Personally, I recall that from our first meeting, I immediately knew that he was a man of God that I needed to cultivate.

When we were introduced in 1998, shortly after he took residence at St. Agnes, it happened that he had been reading my articles in This Day, The Guardian and other newspapers. He was a voracious reader. It is always gratifying to learn that notable leaders in society read the opinions of smaller personalities like me. Dr. Nnamdi Azikiwe and Chief M.K.O Abiola were among very important personalities that had been reading my humble views long before I met them.

The tremendous power of writers as opinion moulders is unfathomable. Bishop Fitzgibbon took particular note of some of the salient aspects of my Christian views. I once wrote in connection with fornicating priests that, if they repented, God would forgive them and that Heaven would be their reward. But what struck the bishop as profound was my inspired statement that those priests who preserved their virginity would enjoy far greater heavenly bliss as a due reward for all holy virgins.

The simple reason I advanced this is that God who created the pleasures of the lower region of the body is far more capable of providing unimaginable heavenly joys for holy virgins, particularly priests and the religious. As St. Paul states to the Corinthians, it has not been given to any mortal to imagine what God has in store for those who do His will on earth. How can one compare sexual orgasm and the passing effects of fine wines or pure cocaine and heroin with the unending and different heavenly ecstasies, fragrances and flavours in the presence of the Beatific Vision?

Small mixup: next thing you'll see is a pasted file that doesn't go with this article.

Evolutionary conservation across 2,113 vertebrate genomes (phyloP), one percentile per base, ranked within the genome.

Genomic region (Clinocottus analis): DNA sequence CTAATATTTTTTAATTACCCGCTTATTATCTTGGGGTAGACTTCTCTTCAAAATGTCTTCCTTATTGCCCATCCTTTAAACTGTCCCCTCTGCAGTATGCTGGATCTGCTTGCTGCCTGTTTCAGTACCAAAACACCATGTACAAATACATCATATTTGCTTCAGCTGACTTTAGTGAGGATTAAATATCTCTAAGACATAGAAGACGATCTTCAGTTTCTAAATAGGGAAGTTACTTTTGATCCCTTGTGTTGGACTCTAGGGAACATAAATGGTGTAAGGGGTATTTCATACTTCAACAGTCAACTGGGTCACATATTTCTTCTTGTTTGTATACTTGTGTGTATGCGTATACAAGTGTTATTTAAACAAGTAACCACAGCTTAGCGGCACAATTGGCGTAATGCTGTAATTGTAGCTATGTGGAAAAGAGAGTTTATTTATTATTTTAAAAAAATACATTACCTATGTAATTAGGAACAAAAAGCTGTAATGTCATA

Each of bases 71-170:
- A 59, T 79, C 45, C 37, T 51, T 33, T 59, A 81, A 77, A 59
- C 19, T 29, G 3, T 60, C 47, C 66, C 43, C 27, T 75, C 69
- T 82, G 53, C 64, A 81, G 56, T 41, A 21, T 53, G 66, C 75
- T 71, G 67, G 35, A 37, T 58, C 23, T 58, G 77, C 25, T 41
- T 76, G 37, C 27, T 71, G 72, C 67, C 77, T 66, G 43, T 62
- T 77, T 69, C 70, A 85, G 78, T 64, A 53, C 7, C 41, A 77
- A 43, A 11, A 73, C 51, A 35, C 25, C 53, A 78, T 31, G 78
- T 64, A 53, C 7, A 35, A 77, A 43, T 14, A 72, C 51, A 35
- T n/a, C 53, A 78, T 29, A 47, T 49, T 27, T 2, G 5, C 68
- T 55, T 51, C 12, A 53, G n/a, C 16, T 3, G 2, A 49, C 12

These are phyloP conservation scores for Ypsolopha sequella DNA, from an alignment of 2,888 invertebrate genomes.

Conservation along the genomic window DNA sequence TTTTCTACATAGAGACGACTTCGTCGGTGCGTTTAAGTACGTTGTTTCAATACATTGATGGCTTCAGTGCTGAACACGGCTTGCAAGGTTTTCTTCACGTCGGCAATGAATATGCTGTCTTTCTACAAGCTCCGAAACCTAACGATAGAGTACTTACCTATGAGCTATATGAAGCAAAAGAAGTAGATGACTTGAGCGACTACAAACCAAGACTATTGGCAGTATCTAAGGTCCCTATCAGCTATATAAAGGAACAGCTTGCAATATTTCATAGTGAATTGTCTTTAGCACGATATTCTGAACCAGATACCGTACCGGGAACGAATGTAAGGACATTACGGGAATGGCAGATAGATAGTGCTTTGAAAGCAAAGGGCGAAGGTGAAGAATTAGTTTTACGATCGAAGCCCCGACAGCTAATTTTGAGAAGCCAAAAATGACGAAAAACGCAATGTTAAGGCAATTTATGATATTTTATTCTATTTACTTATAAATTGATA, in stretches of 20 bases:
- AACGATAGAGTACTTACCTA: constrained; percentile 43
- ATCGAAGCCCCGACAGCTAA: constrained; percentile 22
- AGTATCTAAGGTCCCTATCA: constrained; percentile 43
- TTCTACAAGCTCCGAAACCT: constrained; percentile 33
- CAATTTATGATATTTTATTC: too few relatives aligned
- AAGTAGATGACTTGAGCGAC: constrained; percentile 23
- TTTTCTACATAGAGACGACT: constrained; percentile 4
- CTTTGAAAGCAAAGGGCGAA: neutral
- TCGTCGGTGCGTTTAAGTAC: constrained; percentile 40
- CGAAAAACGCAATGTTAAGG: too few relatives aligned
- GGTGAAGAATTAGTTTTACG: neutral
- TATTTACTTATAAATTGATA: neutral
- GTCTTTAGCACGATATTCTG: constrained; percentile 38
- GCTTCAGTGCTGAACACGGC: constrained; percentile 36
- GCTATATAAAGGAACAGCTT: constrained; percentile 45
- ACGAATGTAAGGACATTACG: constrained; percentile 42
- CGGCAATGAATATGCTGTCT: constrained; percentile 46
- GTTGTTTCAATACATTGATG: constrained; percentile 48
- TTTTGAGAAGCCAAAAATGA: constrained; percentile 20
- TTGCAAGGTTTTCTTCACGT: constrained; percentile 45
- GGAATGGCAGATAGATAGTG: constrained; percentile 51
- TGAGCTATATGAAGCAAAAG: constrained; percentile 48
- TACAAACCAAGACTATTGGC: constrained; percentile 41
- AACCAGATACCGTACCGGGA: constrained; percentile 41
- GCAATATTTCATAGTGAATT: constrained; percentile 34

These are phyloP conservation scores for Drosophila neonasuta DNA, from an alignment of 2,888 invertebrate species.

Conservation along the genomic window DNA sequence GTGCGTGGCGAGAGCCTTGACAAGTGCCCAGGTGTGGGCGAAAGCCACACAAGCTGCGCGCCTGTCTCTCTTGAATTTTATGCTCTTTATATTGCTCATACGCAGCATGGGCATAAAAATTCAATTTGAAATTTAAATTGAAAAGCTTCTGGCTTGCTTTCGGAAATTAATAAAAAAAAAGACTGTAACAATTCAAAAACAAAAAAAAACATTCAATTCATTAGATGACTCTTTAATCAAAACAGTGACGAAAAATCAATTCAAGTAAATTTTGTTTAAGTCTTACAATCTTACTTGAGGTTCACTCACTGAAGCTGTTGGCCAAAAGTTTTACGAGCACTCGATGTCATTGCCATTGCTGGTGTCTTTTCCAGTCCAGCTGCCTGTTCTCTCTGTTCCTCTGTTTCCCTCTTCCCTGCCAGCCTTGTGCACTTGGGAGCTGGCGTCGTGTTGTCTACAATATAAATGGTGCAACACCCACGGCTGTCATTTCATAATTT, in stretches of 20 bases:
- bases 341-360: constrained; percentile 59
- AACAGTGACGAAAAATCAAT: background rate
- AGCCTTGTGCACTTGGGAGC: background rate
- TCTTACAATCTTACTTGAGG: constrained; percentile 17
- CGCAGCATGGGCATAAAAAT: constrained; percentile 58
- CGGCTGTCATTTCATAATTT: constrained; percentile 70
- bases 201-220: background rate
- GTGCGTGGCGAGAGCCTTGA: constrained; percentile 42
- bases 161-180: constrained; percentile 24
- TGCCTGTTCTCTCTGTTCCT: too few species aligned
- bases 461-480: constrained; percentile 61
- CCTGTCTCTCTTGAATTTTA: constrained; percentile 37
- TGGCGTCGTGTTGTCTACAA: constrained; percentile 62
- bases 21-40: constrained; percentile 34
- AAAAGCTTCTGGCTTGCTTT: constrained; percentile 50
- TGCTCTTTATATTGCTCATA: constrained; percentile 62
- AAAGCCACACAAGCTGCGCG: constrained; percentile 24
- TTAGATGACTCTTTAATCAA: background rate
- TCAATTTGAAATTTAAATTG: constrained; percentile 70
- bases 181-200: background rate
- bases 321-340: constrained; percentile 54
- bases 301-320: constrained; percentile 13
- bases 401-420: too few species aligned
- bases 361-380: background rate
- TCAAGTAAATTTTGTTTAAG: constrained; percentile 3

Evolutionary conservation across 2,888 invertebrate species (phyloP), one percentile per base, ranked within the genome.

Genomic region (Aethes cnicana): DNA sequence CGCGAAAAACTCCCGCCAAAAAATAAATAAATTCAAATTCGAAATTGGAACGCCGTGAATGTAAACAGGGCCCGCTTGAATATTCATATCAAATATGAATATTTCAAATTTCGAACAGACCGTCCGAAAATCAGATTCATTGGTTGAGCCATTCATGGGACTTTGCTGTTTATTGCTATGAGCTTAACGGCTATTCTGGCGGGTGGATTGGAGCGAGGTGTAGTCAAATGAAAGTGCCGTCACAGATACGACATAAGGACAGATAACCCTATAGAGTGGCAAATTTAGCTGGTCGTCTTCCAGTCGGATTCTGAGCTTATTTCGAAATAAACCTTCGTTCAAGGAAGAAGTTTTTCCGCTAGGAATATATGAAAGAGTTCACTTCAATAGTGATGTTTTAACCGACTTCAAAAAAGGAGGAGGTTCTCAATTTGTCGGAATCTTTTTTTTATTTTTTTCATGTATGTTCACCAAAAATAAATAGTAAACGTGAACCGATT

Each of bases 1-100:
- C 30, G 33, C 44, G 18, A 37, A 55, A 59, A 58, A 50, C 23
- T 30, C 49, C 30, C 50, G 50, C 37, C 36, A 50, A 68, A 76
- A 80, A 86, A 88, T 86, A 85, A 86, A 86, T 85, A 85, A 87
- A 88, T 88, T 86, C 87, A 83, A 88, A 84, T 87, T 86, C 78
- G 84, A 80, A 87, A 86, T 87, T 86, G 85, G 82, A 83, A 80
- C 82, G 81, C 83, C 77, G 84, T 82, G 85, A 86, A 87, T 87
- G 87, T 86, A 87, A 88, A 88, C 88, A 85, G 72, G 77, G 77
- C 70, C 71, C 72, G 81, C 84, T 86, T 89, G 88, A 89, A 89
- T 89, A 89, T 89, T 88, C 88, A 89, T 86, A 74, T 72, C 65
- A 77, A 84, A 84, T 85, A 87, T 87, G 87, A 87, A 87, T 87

As Fr. Abiodun well-captured in his homily, the greatest spiritual assets of Bishop Fitzgibbon include his enviable Marian devotedness, his fidelity to the Pope, his countless hours at the confessional and admonitions of the youth and the sick. Like all great Saints of the Church, he had a most tender love for Christ's Mother and believed that any Christian who sincerely attached himself or herself to Mary would never be detached from Heaven where Our Lady is firmly entrenched as Queen.

On the Holy Father, he always carried any literature or apostolic letter arriving from the Vatican as if he was in possession of rare treasure, making sure that all of us, his spiritual children, each got a copy. He spoke to all who would listen about fidelity to the Pope and praying for him as one of the best ways of loving the pilgrim Church and pleasing God.